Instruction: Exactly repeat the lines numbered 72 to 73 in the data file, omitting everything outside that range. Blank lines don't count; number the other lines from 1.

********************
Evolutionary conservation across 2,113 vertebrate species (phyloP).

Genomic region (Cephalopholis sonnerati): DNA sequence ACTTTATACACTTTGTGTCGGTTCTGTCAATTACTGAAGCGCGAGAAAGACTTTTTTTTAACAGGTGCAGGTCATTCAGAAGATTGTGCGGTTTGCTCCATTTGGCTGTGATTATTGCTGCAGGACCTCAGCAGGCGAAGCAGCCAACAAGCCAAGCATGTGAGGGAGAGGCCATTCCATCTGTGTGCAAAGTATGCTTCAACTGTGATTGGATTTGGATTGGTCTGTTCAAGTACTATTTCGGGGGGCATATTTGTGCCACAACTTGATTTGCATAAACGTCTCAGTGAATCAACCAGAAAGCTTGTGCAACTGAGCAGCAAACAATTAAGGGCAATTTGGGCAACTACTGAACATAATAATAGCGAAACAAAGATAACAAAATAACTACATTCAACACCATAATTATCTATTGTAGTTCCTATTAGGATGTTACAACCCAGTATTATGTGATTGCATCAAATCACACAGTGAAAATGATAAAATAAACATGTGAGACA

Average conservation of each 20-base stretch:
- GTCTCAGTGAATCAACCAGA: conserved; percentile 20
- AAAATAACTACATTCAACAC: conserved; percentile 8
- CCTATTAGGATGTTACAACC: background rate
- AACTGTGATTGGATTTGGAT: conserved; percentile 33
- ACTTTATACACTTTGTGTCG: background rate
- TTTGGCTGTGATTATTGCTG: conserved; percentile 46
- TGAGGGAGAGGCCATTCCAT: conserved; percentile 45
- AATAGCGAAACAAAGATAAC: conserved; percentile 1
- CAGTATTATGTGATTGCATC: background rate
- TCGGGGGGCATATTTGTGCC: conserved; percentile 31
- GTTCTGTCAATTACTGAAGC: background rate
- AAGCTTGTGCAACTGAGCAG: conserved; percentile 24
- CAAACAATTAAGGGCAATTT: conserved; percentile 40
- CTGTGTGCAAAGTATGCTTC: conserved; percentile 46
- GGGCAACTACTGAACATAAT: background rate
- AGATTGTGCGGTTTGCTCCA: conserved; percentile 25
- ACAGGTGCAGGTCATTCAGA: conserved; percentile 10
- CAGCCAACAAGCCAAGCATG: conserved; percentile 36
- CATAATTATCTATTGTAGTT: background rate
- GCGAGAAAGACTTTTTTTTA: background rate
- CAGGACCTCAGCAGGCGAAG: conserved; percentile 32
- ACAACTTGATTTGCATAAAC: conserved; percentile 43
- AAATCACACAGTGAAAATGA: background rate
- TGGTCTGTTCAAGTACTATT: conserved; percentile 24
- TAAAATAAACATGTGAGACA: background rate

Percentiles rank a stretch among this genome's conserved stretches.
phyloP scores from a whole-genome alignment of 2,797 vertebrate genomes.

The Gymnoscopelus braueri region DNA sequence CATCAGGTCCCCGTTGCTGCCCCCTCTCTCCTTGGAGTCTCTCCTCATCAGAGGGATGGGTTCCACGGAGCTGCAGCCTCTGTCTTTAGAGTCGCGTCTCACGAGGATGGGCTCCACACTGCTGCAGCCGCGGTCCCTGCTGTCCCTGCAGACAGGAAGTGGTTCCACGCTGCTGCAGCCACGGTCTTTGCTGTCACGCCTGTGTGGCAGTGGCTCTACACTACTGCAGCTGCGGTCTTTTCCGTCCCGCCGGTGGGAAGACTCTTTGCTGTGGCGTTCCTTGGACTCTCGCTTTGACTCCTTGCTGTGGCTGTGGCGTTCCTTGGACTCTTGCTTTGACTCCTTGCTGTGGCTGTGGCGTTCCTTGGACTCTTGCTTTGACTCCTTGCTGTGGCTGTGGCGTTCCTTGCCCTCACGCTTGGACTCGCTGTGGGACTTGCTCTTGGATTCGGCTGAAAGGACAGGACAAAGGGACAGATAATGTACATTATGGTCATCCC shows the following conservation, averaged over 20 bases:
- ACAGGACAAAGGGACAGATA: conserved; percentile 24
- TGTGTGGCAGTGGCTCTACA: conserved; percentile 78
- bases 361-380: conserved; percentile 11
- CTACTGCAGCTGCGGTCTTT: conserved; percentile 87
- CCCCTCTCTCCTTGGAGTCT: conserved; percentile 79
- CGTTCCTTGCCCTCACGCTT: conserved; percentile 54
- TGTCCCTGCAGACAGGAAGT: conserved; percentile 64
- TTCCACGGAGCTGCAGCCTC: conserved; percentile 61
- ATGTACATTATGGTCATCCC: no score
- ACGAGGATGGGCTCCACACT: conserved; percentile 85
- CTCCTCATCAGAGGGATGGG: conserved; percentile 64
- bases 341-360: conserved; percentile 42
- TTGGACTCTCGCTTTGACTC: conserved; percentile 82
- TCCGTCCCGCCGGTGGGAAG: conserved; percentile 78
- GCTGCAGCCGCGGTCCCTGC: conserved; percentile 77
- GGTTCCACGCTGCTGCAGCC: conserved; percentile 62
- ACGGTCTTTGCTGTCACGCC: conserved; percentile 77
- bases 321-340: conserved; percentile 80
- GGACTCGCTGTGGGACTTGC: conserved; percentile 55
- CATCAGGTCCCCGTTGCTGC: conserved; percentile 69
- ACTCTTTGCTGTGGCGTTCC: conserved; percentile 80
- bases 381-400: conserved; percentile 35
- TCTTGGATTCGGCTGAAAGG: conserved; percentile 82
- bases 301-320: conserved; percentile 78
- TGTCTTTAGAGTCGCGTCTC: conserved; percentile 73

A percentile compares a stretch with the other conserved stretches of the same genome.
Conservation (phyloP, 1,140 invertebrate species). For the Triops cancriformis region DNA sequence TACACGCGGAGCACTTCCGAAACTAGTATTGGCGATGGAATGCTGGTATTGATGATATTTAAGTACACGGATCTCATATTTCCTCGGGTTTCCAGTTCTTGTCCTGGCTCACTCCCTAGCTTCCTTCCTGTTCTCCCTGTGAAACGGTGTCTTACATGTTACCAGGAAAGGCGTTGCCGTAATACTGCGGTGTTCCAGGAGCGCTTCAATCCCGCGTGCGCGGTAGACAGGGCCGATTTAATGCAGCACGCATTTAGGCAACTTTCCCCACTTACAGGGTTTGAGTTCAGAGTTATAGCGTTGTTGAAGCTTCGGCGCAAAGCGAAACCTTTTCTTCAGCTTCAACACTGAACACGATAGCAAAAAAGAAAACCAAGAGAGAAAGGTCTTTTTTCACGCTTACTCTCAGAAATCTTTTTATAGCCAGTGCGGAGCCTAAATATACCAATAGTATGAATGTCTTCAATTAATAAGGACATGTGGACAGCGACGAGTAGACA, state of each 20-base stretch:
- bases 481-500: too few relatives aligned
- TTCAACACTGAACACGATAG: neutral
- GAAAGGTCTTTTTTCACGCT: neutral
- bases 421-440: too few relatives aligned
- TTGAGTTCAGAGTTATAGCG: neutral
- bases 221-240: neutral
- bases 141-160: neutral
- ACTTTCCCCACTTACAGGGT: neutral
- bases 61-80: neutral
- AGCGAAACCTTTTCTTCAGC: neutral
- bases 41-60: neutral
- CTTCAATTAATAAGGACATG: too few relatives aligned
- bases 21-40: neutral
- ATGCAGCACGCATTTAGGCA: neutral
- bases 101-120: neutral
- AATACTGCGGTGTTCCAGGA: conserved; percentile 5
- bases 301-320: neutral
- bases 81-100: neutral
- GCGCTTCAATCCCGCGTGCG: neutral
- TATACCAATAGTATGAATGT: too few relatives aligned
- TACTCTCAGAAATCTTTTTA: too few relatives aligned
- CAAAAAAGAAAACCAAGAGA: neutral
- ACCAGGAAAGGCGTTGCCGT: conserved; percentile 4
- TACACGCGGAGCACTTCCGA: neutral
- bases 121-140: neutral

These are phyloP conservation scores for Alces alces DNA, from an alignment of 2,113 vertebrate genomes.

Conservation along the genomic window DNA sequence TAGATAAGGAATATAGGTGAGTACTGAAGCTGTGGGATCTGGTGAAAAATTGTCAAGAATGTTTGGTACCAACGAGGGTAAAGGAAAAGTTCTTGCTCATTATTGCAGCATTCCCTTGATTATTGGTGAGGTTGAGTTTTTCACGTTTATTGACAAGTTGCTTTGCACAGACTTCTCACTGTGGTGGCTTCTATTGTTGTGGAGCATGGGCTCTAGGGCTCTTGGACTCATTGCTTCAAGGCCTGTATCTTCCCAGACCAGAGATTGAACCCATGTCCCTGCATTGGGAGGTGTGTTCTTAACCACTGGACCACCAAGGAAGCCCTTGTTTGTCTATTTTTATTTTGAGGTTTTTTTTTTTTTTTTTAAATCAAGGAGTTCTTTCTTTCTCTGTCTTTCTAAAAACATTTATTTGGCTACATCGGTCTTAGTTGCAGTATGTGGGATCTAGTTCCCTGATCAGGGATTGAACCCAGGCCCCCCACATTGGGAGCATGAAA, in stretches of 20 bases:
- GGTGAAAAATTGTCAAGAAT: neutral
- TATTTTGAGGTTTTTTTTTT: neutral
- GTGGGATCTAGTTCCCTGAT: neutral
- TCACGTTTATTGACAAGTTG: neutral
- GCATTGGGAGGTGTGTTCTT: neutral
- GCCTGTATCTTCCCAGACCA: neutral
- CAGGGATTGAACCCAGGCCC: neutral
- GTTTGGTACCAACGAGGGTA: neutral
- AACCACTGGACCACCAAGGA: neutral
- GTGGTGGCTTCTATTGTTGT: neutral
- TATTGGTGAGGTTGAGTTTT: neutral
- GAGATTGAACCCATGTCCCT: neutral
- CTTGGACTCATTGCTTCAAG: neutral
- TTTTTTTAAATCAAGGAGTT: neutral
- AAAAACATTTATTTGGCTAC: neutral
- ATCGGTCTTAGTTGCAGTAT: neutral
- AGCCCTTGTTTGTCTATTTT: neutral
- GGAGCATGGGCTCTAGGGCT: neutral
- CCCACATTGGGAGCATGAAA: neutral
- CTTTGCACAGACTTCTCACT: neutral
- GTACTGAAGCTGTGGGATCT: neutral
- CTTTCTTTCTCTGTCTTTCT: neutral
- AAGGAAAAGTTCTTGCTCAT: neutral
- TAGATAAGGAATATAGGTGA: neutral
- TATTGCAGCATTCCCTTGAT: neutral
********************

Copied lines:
- ATGCAGCACGCATTTAGGCA: neutral
- bases 101-120: neutral